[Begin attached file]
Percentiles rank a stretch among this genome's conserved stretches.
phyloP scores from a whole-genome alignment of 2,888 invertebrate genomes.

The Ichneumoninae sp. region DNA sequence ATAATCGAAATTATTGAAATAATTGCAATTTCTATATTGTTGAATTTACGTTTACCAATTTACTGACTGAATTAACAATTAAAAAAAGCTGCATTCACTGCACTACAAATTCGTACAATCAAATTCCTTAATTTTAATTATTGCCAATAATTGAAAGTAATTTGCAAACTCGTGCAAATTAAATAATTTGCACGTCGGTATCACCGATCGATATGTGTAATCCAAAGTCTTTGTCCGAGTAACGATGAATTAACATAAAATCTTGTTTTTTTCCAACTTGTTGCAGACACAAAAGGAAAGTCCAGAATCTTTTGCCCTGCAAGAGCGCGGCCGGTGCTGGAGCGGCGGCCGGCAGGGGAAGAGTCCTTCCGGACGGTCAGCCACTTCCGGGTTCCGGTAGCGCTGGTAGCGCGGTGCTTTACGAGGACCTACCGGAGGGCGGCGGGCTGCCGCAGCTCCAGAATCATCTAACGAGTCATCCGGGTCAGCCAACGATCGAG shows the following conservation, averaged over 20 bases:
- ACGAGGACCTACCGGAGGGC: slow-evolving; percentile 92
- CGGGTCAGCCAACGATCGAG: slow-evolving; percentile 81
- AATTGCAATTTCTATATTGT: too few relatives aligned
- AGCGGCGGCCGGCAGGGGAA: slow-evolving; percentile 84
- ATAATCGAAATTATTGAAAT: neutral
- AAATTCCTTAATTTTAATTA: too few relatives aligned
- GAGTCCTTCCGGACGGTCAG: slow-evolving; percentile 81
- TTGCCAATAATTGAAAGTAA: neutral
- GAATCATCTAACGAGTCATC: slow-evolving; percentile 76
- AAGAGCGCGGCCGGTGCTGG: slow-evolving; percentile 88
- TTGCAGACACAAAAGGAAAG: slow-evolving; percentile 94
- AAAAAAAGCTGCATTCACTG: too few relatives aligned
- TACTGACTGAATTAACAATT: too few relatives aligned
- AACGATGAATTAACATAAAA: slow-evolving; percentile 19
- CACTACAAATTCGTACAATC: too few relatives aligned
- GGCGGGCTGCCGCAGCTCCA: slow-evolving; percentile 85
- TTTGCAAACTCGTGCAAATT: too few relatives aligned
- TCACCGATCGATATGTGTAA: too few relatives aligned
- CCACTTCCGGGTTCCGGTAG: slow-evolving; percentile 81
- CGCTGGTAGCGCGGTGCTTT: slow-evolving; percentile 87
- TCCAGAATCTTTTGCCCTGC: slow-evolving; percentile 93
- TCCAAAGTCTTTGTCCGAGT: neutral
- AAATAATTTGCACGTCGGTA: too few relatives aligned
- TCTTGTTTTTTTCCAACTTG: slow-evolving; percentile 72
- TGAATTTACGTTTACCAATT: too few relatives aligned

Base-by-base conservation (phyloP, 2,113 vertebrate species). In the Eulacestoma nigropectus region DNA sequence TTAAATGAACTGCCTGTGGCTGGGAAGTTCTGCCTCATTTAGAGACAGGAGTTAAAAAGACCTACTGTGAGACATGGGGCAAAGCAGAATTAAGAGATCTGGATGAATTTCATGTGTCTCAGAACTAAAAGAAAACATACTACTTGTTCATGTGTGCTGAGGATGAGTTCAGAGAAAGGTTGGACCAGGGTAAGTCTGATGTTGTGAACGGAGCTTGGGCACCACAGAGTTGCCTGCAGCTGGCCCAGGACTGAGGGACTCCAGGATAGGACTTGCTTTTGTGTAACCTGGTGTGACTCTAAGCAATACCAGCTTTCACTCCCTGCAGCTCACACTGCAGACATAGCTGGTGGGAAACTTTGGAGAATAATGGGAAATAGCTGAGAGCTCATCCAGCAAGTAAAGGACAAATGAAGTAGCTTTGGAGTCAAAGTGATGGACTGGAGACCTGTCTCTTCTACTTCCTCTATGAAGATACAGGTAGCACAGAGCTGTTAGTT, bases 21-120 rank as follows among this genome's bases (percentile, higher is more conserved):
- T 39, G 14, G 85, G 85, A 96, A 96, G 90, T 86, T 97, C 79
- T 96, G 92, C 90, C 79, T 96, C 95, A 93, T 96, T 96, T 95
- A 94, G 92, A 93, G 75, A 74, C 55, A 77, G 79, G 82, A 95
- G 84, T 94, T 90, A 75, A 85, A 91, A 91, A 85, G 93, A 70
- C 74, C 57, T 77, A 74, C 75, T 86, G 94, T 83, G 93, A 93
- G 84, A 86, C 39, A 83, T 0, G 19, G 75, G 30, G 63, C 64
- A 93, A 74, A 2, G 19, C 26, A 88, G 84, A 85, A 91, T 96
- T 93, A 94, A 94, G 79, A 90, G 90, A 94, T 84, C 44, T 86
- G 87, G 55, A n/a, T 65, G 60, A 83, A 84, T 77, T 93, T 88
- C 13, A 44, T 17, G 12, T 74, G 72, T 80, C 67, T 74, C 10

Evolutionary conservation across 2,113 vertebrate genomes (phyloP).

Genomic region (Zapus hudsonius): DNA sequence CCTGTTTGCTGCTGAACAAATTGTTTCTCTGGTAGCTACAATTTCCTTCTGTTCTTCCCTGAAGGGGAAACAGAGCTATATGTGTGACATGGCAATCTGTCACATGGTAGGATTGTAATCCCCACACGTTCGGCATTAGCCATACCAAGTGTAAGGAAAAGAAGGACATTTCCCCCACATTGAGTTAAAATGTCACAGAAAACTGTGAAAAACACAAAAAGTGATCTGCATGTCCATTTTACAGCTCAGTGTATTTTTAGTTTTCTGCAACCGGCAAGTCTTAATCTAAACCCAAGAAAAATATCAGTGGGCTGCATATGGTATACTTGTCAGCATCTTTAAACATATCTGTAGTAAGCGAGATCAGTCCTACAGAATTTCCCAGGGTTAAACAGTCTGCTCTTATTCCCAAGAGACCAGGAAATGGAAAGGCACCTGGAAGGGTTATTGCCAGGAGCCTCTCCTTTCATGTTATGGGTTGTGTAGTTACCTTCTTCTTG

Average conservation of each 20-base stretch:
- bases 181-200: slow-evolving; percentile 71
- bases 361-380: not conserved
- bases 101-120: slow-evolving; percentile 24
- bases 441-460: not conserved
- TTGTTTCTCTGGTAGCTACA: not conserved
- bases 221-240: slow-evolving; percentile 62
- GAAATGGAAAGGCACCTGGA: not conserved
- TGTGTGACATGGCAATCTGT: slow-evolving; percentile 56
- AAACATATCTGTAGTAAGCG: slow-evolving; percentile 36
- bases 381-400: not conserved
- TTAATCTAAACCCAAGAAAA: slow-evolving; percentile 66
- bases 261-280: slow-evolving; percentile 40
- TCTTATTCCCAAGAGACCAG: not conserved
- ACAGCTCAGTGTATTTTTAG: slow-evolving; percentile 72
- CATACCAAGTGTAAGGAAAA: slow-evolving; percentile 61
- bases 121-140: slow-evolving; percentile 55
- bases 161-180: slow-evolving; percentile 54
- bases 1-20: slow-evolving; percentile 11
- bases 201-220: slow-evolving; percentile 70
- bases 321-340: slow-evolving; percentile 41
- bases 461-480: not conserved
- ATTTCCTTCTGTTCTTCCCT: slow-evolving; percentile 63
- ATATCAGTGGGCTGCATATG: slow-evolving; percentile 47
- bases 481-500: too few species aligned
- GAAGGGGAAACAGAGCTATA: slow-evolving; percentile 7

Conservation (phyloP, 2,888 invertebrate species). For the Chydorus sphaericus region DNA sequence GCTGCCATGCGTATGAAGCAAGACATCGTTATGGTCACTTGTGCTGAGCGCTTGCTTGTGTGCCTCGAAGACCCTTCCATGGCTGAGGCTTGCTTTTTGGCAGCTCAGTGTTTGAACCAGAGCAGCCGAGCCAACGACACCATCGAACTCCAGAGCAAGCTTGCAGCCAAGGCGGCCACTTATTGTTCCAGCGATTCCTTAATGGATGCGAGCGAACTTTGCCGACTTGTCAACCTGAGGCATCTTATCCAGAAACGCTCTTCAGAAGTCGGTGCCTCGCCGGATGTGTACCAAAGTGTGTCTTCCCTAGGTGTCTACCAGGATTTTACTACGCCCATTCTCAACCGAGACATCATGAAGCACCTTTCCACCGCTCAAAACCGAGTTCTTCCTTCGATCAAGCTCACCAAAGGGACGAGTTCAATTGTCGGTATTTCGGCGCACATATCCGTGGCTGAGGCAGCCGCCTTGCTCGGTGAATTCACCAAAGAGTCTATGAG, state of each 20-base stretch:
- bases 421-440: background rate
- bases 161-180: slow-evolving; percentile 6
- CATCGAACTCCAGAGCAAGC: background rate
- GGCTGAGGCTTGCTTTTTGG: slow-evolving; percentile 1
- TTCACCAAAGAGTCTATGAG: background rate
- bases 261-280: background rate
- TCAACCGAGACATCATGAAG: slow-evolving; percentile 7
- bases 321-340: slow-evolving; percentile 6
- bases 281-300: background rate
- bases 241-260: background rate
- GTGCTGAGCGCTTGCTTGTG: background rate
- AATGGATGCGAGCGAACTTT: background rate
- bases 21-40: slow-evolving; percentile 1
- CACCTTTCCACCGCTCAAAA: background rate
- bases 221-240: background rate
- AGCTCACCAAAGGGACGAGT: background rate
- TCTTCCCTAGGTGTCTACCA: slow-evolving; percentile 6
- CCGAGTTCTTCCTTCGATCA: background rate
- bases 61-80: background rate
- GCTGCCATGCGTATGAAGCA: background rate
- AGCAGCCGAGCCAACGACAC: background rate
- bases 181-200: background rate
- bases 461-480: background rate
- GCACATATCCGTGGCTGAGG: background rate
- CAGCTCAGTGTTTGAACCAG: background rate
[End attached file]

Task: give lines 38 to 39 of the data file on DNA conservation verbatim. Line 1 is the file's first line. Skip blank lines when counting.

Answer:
- G 87, G 55, A n/a, T 65, G 60, A 83, A 84, T 77, T 93, T 88
- C 13, A 44, T 17, G 12, T 74, G 72, T 80, C 67, T 74, C 10